Traditional Chinese political theory (see the similar Salic law) did not allow a woman to ascend the throne, and Empress Wu was determined to quash the opposition and promote loyal officials within the bureaucracy. During her reign, she formed her own Secret Police to deal with any opposition that might arise. She was also supported by her two lovers, the Zhang brothers (Zhang Yizhi, and his younger brother Zhang Changzong. She gained popular support by advocating Buddhism but ruthlessly persecuted her opponents within the royal family and the nobility. In October 695, after several additions of characters, her imperial name was definitely set as Emperor Tiance Jinlun Shengshen, a name which did not undergo further changes until the end of her reign. She achieved popular support through lowering taxes and initiating some agricultural reforms that benefited the peasants. She recruited civil servants based on merit, not birth.

Death

On February 20, 705, now in her early eighties and ailing, Empress Wu was unable to thwart a coup, during which the Zhang brothers were executed. Her power ended that day, and she had to step down while Emperor Zhongzong was restored, allowing the Tang Dynasty to resume on March 3, 705. Empress Wu died nine months later, perhaps consoled by the fact that her nephew Wu Sansi, son of her half-brother and as ambitious and intriguing as she, had managed to become the real master behind the scenes, controlling the restored emperor through his empress consort with whom he was having an affair.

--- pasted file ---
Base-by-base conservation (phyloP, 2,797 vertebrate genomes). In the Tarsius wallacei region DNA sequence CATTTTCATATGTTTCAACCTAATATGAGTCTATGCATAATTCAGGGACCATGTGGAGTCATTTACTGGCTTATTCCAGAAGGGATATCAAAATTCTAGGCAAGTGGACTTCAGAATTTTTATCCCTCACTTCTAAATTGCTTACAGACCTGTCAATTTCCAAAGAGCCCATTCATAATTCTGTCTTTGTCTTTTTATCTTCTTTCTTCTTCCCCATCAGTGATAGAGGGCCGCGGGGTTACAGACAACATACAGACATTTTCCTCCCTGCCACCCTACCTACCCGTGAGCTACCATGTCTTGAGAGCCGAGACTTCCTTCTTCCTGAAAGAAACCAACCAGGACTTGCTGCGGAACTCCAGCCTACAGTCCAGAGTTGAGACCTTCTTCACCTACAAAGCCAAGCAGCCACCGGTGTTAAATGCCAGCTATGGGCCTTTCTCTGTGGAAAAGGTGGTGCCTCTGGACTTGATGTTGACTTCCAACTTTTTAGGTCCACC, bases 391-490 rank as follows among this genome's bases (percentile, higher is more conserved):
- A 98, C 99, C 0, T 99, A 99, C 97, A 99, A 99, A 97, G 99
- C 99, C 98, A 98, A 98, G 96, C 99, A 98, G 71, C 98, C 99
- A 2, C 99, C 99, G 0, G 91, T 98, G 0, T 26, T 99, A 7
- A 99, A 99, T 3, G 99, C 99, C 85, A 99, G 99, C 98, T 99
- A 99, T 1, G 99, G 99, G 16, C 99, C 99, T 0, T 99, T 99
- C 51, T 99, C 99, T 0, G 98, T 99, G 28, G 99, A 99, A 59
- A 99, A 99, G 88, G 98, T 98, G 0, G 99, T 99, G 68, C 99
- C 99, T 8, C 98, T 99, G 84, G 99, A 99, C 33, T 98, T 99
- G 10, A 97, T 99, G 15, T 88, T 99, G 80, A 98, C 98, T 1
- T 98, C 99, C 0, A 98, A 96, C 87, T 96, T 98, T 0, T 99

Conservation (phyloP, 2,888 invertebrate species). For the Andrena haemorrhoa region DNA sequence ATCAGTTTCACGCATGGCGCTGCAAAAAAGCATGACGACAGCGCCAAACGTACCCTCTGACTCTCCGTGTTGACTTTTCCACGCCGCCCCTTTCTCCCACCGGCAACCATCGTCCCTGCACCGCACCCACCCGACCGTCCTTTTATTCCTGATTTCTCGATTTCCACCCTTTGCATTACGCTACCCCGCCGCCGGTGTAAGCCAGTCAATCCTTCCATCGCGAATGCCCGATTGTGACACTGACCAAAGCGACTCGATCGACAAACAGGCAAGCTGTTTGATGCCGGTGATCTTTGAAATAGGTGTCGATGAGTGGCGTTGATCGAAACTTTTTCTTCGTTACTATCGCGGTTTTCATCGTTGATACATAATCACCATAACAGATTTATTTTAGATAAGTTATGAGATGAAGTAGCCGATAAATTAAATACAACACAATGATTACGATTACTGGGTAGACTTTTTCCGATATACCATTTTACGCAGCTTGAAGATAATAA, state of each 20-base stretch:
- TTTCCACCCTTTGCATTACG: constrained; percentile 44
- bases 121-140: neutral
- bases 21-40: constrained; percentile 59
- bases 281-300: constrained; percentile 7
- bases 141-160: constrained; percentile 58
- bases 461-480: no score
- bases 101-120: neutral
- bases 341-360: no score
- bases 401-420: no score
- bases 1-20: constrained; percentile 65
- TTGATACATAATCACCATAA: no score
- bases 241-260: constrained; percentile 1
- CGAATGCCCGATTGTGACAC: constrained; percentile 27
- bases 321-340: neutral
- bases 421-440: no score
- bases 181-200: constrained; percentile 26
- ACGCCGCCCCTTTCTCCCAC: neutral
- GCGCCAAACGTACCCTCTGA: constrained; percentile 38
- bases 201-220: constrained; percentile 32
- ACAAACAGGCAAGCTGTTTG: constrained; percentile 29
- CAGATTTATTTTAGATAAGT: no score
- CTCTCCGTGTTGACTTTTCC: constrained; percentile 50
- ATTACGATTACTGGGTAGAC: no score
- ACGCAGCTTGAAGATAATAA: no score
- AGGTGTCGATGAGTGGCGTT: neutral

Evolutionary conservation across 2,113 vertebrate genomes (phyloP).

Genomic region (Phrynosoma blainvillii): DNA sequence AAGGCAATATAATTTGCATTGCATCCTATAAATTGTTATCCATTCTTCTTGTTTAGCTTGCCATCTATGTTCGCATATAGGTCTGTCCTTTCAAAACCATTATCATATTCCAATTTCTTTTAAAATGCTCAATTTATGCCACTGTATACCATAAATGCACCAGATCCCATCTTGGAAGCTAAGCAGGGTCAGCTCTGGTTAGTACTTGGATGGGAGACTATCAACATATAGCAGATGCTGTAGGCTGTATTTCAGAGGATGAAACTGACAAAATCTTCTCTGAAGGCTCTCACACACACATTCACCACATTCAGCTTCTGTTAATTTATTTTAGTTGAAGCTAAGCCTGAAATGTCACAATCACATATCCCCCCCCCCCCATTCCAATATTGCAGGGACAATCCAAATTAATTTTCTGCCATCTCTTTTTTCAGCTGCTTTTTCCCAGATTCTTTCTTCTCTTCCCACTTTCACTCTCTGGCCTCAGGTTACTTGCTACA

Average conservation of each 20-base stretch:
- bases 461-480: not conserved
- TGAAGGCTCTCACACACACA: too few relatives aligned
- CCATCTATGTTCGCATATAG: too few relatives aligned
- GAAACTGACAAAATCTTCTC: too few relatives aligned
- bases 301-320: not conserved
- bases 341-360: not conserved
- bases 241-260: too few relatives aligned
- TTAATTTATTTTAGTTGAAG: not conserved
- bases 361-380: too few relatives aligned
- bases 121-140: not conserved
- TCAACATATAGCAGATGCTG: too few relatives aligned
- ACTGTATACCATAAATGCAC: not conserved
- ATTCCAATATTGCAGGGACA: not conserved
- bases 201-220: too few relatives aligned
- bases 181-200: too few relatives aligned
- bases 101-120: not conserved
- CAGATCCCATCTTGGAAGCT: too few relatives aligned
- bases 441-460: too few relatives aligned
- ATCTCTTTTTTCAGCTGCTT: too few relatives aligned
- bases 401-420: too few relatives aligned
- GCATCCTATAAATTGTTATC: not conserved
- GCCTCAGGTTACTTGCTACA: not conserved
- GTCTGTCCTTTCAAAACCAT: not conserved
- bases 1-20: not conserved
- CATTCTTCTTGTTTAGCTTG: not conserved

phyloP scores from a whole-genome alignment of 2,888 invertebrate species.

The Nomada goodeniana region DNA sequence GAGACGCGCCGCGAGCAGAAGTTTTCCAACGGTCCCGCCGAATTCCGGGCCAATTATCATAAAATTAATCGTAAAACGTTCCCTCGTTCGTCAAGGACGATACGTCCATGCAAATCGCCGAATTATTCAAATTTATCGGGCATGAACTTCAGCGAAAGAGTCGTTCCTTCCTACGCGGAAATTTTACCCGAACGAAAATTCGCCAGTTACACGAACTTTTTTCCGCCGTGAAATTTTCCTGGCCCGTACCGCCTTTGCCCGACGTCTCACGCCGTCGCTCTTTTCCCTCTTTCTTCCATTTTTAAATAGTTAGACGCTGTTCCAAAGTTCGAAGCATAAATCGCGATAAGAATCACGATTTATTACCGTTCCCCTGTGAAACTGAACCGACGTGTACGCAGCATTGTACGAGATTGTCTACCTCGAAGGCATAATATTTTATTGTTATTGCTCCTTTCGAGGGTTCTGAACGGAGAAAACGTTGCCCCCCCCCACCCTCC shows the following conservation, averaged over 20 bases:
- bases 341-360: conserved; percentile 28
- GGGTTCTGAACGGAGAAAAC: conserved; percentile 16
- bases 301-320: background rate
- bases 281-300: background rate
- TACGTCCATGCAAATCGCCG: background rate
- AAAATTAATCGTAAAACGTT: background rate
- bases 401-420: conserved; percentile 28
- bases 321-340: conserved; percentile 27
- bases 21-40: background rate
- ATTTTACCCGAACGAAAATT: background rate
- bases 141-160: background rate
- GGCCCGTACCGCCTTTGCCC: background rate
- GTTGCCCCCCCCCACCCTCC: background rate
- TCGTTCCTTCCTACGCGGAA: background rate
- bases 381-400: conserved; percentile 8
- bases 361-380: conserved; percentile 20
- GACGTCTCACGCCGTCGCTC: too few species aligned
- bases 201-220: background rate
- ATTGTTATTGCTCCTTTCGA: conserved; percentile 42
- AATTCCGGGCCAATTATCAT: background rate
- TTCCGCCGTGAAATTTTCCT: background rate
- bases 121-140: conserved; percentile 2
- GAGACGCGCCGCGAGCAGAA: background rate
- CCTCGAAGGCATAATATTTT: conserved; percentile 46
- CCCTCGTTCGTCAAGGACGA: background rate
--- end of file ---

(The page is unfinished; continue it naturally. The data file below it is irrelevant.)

Evaluation

Although short-lived, the Zhou dynasty, according to some historians, resulted in better equality between the sexes during the succeeding Tang Dynasty.

Considering the events of her life, literary allusions to Empress Wu can carry several connotations: a woman who has inappropriately overstepped her bounds, the hypocrisy of preaching compassion while simultaneously engaging in a pattern of corrupt and vicious behavior, and ruling by pulling strings in the background.